To bring the class — already bubbling and seething with I know not what — to calm, I use direct instruction to support them (in a set of recursive lessons) to respond to complex text. I keep the steps small, the class quiet; I provide prompts, scaffolds, mini-lessons, small chunks of silent focus interspersed with free play. (On another day, I would create an open-ended, immersive experience, but not today. You are here. You understand why.) By lunch, the students have each completed a paragraph, self-assessed, revised after reviewing models and re-assessed. Clarence stares at his paragraph in considerable astonishment. I point out that it is certainly the longest piece of writing he has done this year. (He is new to our school and so far, he has only written a sentence or two with painful slowness.) He looks up at me and then down at his paragraph again, “This is the most I have written in my whole LIFE!” His joy spills into the classroom and the rest of the children look at their work newly. Can you feel it?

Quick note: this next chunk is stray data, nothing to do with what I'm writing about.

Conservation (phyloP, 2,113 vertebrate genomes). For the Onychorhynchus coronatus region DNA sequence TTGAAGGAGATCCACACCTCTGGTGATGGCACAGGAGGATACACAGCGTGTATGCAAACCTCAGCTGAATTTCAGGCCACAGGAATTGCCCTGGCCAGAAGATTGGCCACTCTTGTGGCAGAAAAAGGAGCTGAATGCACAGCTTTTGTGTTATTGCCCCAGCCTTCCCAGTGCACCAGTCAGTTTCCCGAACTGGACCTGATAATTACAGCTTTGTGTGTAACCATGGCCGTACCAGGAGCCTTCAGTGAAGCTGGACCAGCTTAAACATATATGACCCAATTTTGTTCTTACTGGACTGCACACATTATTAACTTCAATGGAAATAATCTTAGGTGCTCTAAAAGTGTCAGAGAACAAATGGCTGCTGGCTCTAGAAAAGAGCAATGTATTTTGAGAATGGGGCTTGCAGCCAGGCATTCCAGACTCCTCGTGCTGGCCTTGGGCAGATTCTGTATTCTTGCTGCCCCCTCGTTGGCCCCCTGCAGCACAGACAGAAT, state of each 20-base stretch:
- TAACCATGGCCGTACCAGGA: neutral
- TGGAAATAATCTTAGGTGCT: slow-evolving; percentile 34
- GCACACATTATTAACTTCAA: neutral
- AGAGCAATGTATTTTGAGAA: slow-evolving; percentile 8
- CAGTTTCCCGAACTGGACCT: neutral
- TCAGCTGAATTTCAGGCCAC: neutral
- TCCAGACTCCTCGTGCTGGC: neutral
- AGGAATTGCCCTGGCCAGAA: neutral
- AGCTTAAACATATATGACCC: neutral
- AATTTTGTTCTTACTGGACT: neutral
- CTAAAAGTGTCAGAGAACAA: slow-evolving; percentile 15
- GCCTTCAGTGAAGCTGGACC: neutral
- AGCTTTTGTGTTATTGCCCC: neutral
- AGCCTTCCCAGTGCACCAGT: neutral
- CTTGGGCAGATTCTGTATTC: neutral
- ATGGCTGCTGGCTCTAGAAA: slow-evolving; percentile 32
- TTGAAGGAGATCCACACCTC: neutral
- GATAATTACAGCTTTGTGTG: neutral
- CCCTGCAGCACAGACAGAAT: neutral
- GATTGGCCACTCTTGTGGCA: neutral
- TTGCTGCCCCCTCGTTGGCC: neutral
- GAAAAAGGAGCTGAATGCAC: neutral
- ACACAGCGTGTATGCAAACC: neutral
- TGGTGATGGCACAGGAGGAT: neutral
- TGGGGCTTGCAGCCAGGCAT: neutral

The afternoon looms ahead of us. The rain has stopped, the wind died down and the sun now shines and beckons in a way that only November sun can do. I give the students an option to work to create awareness of global change in any way they want, alone or in pairs or groups. We brainstorm possibilities. We set some behaviour boundaries. Susan and Annie want to make a movie. They dash outside with an iPad, their plan sketchy at best. Blake is excited. He is determined to become an Internet sensation and thinks this might be his chance. A few boys attach to his plan, and I let them go. Blake was recently suspended in a very public display of anger and violence that has left him feeling vulnerable as he tries to restart relationships. I look out the window to see the boys cavorting in the sun, laughing and tumbling. Dylan is with them, playing, free for now of his many cares. Several children are cutting and pasting, gluing and creating. Matt has a big piece of paper in the hall, and they are asking him to help draw. I am so grateful he has this pocket of time to feel competent, capable… powerful even. Clarence and Tommy are chatting and drawing. I don’t nudge them. They are both exhausted, I think, from the writing today. Let them rest here in the puddle of sunlight, in the murmur of voices and the muted giggles from the children in the hall. We’ll have very little to show for our afternoon, I know. Except for Joey, who calls me over every few minutes to share another astonishing global warming fact, they will have learned very little. Or at least nothing I can measure. Nothing easily explained. Susan and Annie come in, laughing, glowing. The students tidy up and finish the day with a reflection.